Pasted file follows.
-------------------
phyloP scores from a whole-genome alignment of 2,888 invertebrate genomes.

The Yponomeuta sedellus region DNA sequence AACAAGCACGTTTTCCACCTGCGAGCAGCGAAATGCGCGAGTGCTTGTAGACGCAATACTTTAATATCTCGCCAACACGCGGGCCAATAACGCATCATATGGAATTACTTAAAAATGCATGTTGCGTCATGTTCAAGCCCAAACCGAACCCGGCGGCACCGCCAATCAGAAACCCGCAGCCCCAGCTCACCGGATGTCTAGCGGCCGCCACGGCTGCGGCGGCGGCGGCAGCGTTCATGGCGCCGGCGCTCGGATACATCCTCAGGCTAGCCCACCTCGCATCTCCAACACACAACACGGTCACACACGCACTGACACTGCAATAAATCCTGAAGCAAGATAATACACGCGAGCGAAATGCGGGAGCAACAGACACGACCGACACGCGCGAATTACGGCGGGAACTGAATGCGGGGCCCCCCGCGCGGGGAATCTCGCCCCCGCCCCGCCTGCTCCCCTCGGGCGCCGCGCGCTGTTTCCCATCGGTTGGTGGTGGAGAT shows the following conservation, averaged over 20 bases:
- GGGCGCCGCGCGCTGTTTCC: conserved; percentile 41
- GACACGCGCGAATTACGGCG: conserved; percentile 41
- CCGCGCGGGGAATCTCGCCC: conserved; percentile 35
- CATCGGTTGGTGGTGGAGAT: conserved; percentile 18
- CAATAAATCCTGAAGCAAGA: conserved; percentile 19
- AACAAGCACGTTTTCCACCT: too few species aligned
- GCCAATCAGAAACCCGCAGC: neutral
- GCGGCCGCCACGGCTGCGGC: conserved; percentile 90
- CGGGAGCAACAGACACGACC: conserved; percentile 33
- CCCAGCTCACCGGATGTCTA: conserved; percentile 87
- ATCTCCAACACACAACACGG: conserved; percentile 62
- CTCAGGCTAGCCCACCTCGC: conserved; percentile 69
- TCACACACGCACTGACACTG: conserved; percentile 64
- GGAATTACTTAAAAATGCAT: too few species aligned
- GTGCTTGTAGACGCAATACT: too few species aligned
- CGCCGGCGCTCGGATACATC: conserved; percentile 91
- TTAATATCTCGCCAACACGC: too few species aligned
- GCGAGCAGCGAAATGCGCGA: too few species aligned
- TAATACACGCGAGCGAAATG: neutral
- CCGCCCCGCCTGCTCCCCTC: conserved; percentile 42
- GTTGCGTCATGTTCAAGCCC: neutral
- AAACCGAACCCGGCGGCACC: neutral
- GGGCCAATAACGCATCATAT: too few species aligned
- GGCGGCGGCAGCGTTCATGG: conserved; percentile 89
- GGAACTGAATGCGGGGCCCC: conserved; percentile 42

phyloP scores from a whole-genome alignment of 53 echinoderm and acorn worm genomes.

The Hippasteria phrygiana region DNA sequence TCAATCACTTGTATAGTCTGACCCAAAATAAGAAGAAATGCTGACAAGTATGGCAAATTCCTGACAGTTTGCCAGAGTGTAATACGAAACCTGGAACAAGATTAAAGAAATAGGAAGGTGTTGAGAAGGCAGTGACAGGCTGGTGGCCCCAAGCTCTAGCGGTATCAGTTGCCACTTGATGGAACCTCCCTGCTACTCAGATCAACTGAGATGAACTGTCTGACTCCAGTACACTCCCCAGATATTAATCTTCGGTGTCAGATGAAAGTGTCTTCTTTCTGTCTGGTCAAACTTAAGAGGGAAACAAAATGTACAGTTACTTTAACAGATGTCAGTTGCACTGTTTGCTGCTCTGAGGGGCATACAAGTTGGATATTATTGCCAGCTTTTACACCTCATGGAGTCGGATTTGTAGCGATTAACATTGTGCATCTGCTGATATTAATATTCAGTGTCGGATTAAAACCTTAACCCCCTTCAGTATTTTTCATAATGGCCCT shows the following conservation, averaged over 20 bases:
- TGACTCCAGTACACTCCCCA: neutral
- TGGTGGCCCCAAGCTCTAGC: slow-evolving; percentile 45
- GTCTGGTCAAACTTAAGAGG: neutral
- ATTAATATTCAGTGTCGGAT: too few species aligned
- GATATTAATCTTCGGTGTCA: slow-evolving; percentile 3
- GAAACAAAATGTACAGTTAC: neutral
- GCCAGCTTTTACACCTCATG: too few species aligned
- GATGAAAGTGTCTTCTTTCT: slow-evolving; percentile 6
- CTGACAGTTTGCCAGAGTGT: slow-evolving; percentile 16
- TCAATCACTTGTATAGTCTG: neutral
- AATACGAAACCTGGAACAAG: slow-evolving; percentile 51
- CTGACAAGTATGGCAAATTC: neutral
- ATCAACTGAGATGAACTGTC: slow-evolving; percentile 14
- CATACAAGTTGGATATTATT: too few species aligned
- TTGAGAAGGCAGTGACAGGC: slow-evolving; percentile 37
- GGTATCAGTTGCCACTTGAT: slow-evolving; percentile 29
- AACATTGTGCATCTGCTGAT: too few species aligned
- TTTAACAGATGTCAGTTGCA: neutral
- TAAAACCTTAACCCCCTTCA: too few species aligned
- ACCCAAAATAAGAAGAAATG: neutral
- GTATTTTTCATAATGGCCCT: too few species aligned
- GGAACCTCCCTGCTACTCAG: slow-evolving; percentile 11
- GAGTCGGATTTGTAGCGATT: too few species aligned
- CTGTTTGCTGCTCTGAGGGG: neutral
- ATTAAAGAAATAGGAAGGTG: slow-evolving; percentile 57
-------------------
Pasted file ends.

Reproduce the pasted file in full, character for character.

phyloP scores from a whole-genome alignment of 2,888 invertebrate genomes.

The Yponomeuta sedellus region DNA sequence AACAAGCACGTTTTCCACCTGCGAGCAGCGAAATGCGCGAGTGCTTGTAGACGCAATACTTTAATATCTCGCCAACACGCGGGCCAATAACGCATCATATGGAATTACTTAAAAATGCATGTTGCGTCATGTTCAAGCCCAAACCGAACCCGGCGGCACCGCCAATCAGAAACCCGCAGCCCCAGCTCACCGGATGTCTAGCGGCCGCCACGGCTGCGGCGGCGGCGGCAGCGTTCATGGCGCCGGCGCTCGGATACATCCTCAGGCTAGCCCACCTCGCATCTCCAACACACAACACGGTCACACACGCACTGACACTGCAATAAATCCTGAAGCAAGATAATACACGCGAGCGAAATGCGGGAGCAACAGACACGACCGACACGCGCGAATTACGGCGGGAACTGAATGCGGGGCCCCCCGCGCGGGGAATCTCGCCCCCGCCCCGCCTGCTCCCCTCGGGCGCCGCGCGCTGTTTCCCATCGGTTGGTGGTGGAGAT shows the following conservation, averaged over 20 bases:
- GGGCGCCGCGCGCTGTTTCC: conserved; percentile 41
- GACACGCGCGAATTACGGCG: conserved; percentile 41
- CCGCGCGGGGAATCTCGCCC: conserved; percentile 35
- CATCGGTTGGTGGTGGAGAT: conserved; percentile 18
- CAATAAATCCTGAAGCAAGA: conserved; percentile 19
- AACAAGCACGTTTTCCACCT: too few species aligned
- GCCAATCAGAAACCCGCAGC: neutral
- GCGGCCGCCACGGCTGCGGC: conserved; percentile 90
- CGGGAGCAACAGACACGACC: conserved; percentile 33
- CCCAGCTCACCGGATGTCTA: conserved; percentile 87
- ATCTCCAACACACAACACGG: conserved; percentile 62
- CTCAGGCTAGCCCACCTCGC: conserved; percentile 69
- TCACACACGCACTGACACTG: conserved; percentile 64
- GGAATTACTTAAAAATGCAT: too few species aligned
- GTGCTTGTAGACGCAATACT: too few species aligned
- CGCCGGCGCTCGGATACATC: conserved; percentile 91
- TTAATATCTCGCCAACACGC: too few species aligned
- GCGAGCAGCGAAATGCGCGA: too few species aligned
- TAATACACGCGAGCGAAATG: neutral
- CCGCCCCGCCTGCTCCCCTC: conserved; percentile 42
- GTTGCGTCATGTTCAAGCCC: neutral
- AAACCGAACCCGGCGGCACC: neutral
- GGGCCAATAACGCATCATAT: too few species aligned
- GGCGGCGGCAGCGTTCATGG: conserved; percentile 89
- GGAACTGAATGCGGGGCCCC: conserved; percentile 42

phyloP scores from a whole-genome alignment of 53 echinoderm and acorn worm genomes.

The Hippasteria phrygiana region DNA sequence TCAATCACTTGTATAGTCTGACCCAAAATAAGAAGAAATGCTGACAAGTATGGCAAATTCCTGACAGTTTGCCAGAGTGTAATACGAAACCTGGAACAAGATTAAAGAAATAGGAAGGTGTTGAGAAGGCAGTGACAGGCTGGTGGCCCCAAGCTCTAGCGGTATCAGTTGCCACTTGATGGAACCTCCCTGCTACTCAGATCAACTGAGATGAACTGTCTGACTCCAGTACACTCCCCAGATATTAATCTTCGGTGTCAGATGAAAGTGTCTTCTTTCTGTCTGGTCAAACTTAAGAGGGAAACAAAATGTACAGTTACTTTAACAGATGTCAGTTGCACTGTTTGCTGCTCTGAGGGGCATACAAGTTGGATATTATTGCCAGCTTTTACACCTCATGGAGTCGGATTTGTAGCGATTAACATTGTGCATCTGCTGATATTAATATTCAGTGTCGGATTAAAACCTTAACCCCCTTCAGTATTTTTCATAATGGCCCT shows the following conservation, averaged over 20 bases:
- TGACTCCAGTACACTCCCCA: neutral
- TGGTGGCCCCAAGCTCTAGC: slow-evolving; percentile 45
- GTCTGGTCAAACTTAAGAGG: neutral
- ATTAATATTCAGTGTCGGAT: too few species aligned
- GATATTAATCTTCGGTGTCA: slow-evolving; percentile 3
- GAAACAAAATGTACAGTTAC: neutral
- GCCAGCTTTTACACCTCATG: too few species aligned
- GATGAAAGTGTCTTCTTTCT: slow-evolving; percentile 6
- CTGACAGTTTGCCAGAGTGT: slow-evolving; percentile 16
- TCAATCACTTGTATAGTCTG: neutral
- AATACGAAACCTGGAACAAG: slow-evolving; percentile 51
- CTGACAAGTATGGCAAATTC: neutral
- ATCAACTGAGATGAACTGTC: slow-evolving; percentile 14
- CATACAAGTTGGATATTATT: too few species aligned
- TTGAGAAGGCAGTGACAGGC: slow-evolving; percentile 37
- GGTATCAGTTGCCACTTGAT: slow-evolving; percentile 29
- AACATTGTGCATCTGCTGAT: too few species aligned
- TTTAACAGATGTCAGTTGCA: neutral
- TAAAACCTTAACCCCCTTCA: too few species aligned
- ACCCAAAATAAGAAGAAATG: neutral
- GTATTTTTCATAATGGCCCT: too few species aligned
- GGAACCTCCCTGCTACTCAG: slow-evolving; percentile 11
- GAGTCGGATTTGTAGCGATT: too few species aligned
- CTGTTTGCTGCTCTGAGGGG: neutral
- ATTAAAGAAATAGGAAGGTG: slow-evolving; percentile 57